The same power which will renew and restore all of our bodies when they are brought into Heaven will also renew the world so that it will no longer be defiled with blood, with wickedness, curses, and blasphemy. The renewed body is a promise of a renewed world, made clean with a cleansing flame, in order to be the home of sanctified souls.

The Gospel lesson for the day follows this same theme of our dual citizenship, on the one hand our earthly citizenship and on the other hand our heavenly citizenship. The lesson is the familiar lesson of the attempt by the Pharisees and the Herodians to entrap Jesus by asking Him a question about the payment of tribute to Caesar. We are not so much concerned with this attempted entrapment as with Jesus’ answer. The key part of the exchange is this:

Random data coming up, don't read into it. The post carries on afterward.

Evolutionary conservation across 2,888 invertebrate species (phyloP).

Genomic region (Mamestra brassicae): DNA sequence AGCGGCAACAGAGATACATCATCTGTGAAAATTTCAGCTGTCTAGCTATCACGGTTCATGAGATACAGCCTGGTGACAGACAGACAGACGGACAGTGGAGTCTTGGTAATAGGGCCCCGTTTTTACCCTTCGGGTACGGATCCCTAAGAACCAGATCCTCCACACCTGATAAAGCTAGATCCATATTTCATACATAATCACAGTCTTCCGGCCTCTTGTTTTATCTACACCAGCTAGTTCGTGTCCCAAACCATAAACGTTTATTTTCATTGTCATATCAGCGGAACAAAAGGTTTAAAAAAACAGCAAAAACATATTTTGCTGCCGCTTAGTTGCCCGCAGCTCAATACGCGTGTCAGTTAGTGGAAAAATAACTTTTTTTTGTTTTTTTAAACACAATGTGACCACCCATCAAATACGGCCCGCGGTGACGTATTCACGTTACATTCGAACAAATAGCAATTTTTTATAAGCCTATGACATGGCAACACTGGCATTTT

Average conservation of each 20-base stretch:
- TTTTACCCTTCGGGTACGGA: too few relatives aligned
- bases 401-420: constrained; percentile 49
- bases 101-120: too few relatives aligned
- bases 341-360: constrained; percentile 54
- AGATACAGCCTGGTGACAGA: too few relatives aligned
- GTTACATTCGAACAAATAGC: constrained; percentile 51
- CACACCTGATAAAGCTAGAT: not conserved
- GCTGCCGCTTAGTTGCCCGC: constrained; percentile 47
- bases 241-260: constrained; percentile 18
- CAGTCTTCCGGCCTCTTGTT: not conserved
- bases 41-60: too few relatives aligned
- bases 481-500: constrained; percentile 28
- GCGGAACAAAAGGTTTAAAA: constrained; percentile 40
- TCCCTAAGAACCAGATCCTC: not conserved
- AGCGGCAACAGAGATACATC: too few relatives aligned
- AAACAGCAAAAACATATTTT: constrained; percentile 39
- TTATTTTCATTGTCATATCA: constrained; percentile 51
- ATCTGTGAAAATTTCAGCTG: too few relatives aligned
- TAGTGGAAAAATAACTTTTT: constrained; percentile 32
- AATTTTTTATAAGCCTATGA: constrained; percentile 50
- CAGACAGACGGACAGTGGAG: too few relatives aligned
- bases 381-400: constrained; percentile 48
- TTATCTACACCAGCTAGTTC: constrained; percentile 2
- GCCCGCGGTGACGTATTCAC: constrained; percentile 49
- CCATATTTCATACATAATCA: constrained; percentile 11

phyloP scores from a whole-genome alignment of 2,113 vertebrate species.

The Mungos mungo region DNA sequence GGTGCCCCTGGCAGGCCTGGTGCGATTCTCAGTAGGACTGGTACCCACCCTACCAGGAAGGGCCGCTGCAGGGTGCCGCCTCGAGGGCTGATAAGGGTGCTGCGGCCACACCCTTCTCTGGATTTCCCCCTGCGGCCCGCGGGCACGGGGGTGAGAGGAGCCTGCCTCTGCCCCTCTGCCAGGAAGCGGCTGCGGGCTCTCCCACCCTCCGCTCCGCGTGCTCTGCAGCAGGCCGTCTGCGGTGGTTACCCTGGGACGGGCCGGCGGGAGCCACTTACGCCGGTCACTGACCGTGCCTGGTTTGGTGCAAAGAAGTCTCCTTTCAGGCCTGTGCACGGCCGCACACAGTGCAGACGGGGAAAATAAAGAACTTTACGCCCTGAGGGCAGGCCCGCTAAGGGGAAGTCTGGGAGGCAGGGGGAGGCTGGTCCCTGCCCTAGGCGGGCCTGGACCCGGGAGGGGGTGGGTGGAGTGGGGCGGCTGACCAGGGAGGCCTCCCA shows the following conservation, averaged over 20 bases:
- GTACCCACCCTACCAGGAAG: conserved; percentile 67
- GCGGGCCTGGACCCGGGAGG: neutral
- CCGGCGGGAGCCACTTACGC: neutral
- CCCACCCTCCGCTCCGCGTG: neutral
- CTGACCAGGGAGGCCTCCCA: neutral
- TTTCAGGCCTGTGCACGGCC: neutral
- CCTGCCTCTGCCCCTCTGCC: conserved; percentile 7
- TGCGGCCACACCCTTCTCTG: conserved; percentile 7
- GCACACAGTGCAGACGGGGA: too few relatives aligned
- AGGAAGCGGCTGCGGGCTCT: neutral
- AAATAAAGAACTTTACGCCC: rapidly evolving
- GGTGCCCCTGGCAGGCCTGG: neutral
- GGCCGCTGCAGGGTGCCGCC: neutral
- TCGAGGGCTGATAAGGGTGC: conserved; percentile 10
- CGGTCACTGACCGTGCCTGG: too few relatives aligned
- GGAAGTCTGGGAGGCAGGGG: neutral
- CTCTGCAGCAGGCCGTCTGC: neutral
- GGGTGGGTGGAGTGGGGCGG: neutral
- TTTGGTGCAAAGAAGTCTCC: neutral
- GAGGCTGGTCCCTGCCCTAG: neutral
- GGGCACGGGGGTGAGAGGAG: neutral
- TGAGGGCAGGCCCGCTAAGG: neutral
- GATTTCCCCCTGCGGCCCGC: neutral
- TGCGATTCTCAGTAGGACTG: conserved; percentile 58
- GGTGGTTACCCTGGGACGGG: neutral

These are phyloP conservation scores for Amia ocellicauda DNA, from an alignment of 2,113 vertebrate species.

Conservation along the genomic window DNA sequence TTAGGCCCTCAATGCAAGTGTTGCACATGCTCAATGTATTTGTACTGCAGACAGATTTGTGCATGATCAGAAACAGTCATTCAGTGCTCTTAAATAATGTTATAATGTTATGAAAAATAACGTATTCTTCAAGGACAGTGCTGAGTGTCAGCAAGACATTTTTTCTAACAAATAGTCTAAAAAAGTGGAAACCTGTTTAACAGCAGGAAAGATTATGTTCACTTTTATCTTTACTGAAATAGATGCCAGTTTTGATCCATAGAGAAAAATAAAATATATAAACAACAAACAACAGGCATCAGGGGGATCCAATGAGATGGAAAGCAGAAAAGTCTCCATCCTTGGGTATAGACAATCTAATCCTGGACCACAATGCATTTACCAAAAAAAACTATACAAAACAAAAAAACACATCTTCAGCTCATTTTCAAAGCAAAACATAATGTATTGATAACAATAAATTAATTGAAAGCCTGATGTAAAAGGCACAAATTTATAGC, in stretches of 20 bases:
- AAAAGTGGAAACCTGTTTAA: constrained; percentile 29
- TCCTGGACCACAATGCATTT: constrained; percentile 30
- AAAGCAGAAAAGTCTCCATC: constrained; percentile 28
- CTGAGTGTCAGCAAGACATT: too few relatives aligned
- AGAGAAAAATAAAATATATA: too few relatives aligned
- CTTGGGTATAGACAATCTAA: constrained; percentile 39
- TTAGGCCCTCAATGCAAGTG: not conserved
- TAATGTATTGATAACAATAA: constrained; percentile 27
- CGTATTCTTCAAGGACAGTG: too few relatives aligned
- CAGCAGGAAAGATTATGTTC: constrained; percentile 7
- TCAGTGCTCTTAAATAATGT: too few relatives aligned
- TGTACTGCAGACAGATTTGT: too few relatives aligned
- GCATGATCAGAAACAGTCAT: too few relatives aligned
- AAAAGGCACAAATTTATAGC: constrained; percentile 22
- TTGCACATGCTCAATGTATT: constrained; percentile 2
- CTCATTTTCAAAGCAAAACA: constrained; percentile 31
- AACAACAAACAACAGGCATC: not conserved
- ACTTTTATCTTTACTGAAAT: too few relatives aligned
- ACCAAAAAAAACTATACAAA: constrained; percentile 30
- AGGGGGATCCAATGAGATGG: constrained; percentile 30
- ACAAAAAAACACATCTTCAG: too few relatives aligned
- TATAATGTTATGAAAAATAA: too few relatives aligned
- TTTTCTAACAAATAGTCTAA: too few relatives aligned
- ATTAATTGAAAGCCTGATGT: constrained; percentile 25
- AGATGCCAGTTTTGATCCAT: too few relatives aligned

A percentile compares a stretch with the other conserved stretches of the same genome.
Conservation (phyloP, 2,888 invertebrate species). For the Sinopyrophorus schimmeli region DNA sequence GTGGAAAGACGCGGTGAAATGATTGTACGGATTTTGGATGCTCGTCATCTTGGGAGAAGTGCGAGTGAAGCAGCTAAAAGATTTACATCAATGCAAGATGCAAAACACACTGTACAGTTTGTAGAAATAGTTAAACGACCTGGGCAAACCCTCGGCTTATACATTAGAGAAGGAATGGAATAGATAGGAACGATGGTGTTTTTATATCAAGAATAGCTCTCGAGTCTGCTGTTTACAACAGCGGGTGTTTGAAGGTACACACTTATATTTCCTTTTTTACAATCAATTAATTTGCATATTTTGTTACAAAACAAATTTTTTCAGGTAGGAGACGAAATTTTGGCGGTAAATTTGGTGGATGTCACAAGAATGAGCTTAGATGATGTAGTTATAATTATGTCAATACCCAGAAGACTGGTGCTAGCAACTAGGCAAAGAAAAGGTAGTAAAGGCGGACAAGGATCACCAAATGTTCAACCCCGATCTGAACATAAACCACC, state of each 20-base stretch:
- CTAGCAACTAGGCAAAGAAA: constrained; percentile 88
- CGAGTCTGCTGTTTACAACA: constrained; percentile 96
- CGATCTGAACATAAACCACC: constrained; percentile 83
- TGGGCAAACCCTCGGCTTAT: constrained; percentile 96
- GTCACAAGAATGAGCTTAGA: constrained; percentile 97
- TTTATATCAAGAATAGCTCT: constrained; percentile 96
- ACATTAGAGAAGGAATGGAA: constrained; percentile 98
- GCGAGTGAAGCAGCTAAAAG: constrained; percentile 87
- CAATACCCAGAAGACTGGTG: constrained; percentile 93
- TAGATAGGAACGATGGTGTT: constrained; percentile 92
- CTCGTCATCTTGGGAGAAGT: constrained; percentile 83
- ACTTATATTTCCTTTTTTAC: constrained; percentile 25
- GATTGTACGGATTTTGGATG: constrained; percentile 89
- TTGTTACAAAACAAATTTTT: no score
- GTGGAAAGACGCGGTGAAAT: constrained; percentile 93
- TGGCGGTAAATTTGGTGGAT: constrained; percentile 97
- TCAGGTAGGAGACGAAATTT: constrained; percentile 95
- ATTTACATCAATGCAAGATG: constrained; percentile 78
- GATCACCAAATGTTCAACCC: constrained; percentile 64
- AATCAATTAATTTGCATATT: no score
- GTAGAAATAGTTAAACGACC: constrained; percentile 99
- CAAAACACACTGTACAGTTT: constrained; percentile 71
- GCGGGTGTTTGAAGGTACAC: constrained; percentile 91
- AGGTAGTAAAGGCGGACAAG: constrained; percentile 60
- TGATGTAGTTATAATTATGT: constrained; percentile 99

Matthew 22:19-21  Shew me the tribute money. And they brought unto him a penny.  And he saith unto them, Whose is this image and superscription?  They say unto him, Caesar’s. Then saith he unto them, Render therefore unto Caesar the things which are Caesar’s; and unto God the things that are God’s.

Jesus looked at the tribute money and verified that the image and inscription belonged to the Roman Caesar. He then made it quite clear that we have a duty to the civil state to be loyal and render lawful service to the civil state, in that case even to the pagan Roman state. How much more so today then should we support our governments that are at least nominally Christian in principle, even where that principle is rather weak. We cannot make our religion an excuse for withholding our duty of service to our family, our employer, our local or national governments.